Diagnosis and Treatment for Traumatic Brain Injuries (TBI) – New Frontier

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The US Department of Defense (DoD) and US Department of Veterans Affairs (VA) have invested millions of dollars toward gaining knowledge about the basic science of traumatic brain injury (TBI) and its effects on service members in order to identify the most effective treatment, as well as its long-term chronic effects.  Since my blog on chronic traumatic encephalopathy in April 2015, a new study published by the National Institute of Nursing Research (NINR) shows that ultrahigh-sensitive technology can identify blood biomarkers that are linked to TBI.

Total tau (T-tau or tau) is an abnormal protein that accumulates in the brain and is linked to killing the brain cells associated with memory, emotions and other functions.  Tau levels can be detected through the cerebrospinal fluid because this biofluid is in direct contact with the parenchyma (or lining) of the brain.  Elevated levels of tau correlate with the severity of the brain damage following TBI.

However, the difficulty in identifying tau concentrations is that central nervous system-derived markers are in extremely low concentration when measured in the blood.  The concentrations necessary for a definite diagnosis can only be obtained by lumbar puncture (extraction of cerebrospinal fluid) or posthumously through brain biopsy.  These invasive procedures are not suitable to implement in routine evaluations and follow-up of TBI patients.  Specifically, those of service members that sustain an injury while still in theatre of operations.  Thus, the DoD and VA funding of research have hoped to develop technology that would be able to identify tau biomarkers in the blood.

After a TBI or concussion, the brain needs rest to recover properly.  This is especially important because even a mild TBI is in danger of developing chronic or even progressive symptoms if not treated appropriately.   The development of tools that can detect injury to the central nervous system, including the brain, in the blood due to TBI and concussions could objectively inform physicians of the severity of the injury, and ultimately charter a course of treatment needed for long-term recovery.

Reports show that nearly 20% of the more than 2.5 million service members deployed since 2003 to Operation Enduring Freedom, Operation Iraqi Freedom and Operation New Dawn have sustained at least one traumatic brain injury. The overwhelming majority of TBIs are related to explosive munitions.  However, a TBI can be sustained by a service member through other means, such as a fall, blow to the head during training, or an occupational injury to the head.  For the veteran to be eligible for compensation benefits the injury must have occurred or sustained during active duty service.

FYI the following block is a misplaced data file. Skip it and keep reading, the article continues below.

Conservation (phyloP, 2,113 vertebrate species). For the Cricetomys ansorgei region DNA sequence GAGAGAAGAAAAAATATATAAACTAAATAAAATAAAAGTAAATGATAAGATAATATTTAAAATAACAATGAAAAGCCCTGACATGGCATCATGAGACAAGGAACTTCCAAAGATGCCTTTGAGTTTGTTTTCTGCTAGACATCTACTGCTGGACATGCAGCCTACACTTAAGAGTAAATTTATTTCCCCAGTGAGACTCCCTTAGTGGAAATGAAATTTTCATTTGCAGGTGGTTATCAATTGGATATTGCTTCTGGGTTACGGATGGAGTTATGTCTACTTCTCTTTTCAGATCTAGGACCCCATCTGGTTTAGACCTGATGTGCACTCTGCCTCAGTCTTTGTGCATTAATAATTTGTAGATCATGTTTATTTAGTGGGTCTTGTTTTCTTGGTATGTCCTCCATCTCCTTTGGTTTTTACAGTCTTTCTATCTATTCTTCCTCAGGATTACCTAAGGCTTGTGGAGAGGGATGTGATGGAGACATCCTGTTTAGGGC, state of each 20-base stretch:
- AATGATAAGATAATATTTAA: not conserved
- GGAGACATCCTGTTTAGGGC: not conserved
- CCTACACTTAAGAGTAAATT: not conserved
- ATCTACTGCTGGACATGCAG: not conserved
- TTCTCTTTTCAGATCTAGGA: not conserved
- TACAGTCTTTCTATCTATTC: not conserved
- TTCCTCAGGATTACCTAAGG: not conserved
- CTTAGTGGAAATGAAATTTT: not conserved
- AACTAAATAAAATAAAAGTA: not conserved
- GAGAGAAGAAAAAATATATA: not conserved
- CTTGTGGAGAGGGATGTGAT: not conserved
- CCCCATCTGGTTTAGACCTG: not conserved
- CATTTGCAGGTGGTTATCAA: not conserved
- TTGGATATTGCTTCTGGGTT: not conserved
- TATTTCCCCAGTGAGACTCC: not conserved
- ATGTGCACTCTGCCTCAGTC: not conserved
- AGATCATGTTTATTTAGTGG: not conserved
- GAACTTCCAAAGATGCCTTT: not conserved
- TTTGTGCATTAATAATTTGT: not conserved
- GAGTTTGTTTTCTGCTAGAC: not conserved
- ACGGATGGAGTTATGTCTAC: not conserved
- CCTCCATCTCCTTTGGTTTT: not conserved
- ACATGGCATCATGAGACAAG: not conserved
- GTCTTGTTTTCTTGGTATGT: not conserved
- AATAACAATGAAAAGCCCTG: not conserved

The recent NINR study involved a relatively large number of service members.  The participants included 70 service members with mild TBI and 28 deployed control service members with no TBI injuries.  The strength in this study is that 86% of participants with mild TBI had samples that were obtained at least 18 months after the last reported brain injury, and thus, mostly reflected the chronic post-concussive state.  Most veterans that sustain a brain injury during combat are not afforded, if any, adequate time off duty for the brain to rest.  The majority of veterans with a mild or moderate TBI seek help once they return stateside or until their symptoms are not abating.  Furthermore, the tau concentrations in service members were correlated with the severity of the self-reported symptoms, providing evidence that the elevated plasma tau concentrations are clinically meaningful.  Veterans’ subjective symptoms are oftentimes minimized by VA examiners – frequently labeling them as “malingerers”.  Unsympathetic Compensation & Pension examiners go as far as stating in their opinion that the veteran was found to be over reporting and exaggerating their symptoms.  This study will assist veterans in supporting their subjective symptoms associated with a TBI despite non-apparent gross structural brain damage.  The study also found evidence of increased tau concentration in the blood of service members who had more than three mild TBIs.  Most of the veterans returning from Iraq and Afghanistan report mild, but frequent brain injuries.  The veterans who sustain a moderate to severe TBI are in obvious distress and are given immediate attention, but not the ones sustaining mild injuries.  This is supportive evidence that repetitive mild TBIs can cause long-term effects on veterans returning from war.  Tauopathy-related neurodegeneration and dementia is a pressing concern for DoD and VA.  Therefore, this study and ongoing investigations funding development of ultrahigh-sensitivity technology will be a game changer for identifying blood biomarkers of mild TBI.

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